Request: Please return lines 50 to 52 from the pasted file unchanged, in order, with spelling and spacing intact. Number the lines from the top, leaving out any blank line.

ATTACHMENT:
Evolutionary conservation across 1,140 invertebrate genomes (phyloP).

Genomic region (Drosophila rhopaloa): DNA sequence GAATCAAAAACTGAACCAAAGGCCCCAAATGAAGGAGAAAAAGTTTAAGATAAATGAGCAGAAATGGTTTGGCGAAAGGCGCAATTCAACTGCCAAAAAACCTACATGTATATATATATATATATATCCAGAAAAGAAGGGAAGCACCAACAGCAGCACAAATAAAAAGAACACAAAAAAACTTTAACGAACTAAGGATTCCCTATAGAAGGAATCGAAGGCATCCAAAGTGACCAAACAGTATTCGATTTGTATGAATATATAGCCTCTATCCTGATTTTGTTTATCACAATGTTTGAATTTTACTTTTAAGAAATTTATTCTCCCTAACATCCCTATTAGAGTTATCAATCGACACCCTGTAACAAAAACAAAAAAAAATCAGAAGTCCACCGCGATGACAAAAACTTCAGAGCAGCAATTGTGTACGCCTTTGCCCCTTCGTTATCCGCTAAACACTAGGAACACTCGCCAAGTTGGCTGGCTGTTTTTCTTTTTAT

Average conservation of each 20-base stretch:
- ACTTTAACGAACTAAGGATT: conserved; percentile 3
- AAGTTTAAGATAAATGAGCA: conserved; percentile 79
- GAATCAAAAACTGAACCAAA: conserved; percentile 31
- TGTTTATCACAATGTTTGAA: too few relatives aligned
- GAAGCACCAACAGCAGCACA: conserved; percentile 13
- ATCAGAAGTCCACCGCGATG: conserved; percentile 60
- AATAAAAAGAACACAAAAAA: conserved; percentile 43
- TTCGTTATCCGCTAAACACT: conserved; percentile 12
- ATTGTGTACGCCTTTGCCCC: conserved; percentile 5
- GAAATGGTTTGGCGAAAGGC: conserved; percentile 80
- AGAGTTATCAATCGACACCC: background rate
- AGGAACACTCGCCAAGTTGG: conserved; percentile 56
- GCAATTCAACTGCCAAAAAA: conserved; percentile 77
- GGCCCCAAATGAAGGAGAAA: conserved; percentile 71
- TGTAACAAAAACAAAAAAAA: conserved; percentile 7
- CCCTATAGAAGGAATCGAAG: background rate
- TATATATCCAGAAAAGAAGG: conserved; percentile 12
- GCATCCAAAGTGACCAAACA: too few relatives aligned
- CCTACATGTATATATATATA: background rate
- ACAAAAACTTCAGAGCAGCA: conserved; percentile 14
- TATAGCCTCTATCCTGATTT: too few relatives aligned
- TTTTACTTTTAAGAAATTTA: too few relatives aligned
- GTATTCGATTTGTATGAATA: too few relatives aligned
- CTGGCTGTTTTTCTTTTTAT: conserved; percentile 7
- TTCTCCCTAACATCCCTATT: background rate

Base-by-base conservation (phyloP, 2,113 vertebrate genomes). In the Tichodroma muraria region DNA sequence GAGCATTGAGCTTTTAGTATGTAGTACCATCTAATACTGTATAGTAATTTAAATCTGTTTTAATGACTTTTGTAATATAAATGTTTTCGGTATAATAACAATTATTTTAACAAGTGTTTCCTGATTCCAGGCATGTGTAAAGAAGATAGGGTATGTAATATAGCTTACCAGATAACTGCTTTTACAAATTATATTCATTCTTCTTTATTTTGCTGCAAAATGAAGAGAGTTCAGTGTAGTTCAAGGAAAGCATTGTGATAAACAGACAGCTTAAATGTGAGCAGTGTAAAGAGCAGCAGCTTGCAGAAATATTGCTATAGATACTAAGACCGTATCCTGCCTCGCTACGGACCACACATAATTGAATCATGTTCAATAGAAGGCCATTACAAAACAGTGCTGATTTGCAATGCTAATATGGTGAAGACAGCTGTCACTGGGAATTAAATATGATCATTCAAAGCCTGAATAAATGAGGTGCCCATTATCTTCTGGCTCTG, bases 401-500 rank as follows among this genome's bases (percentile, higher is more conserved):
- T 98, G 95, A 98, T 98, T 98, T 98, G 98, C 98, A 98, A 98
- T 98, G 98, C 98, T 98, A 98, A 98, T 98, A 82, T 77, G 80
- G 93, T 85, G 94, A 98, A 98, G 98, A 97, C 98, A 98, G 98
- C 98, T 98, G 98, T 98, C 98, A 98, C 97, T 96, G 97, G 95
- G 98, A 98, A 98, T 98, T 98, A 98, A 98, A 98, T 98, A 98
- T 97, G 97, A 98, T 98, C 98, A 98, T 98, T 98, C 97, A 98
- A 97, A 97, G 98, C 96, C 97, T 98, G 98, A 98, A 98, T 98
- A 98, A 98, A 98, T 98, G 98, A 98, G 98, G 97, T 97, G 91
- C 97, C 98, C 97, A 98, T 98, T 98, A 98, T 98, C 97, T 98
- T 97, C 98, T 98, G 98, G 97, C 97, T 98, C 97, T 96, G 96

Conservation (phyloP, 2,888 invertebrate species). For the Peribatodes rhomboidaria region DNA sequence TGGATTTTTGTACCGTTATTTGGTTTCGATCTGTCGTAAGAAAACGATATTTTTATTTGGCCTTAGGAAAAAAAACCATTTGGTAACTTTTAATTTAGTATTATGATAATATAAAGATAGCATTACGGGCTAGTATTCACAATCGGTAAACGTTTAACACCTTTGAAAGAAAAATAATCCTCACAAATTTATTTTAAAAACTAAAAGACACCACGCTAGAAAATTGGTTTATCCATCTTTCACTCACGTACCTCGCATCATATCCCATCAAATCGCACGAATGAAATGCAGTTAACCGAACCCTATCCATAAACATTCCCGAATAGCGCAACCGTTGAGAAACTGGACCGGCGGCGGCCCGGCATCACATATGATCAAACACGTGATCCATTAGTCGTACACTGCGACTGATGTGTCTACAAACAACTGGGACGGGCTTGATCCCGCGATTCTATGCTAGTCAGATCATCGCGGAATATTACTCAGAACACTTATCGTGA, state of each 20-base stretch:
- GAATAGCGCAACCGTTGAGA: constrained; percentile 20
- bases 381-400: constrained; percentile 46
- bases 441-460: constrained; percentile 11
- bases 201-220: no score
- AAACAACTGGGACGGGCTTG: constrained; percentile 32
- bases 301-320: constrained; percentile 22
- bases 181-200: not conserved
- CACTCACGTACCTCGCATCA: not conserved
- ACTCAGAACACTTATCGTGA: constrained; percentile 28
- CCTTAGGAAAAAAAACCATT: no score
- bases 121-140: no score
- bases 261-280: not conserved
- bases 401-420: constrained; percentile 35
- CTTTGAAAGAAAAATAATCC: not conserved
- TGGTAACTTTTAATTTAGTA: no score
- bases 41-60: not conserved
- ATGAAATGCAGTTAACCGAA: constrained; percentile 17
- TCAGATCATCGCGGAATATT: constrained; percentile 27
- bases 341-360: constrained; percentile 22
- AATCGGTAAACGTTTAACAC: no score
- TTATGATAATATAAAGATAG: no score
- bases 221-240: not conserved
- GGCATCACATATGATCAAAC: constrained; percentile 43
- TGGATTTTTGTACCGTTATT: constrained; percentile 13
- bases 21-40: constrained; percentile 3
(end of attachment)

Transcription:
- CCTTAGGAAAAAAAACCATT: no score
- bases 121-140: no score
- bases 261-280: not conserved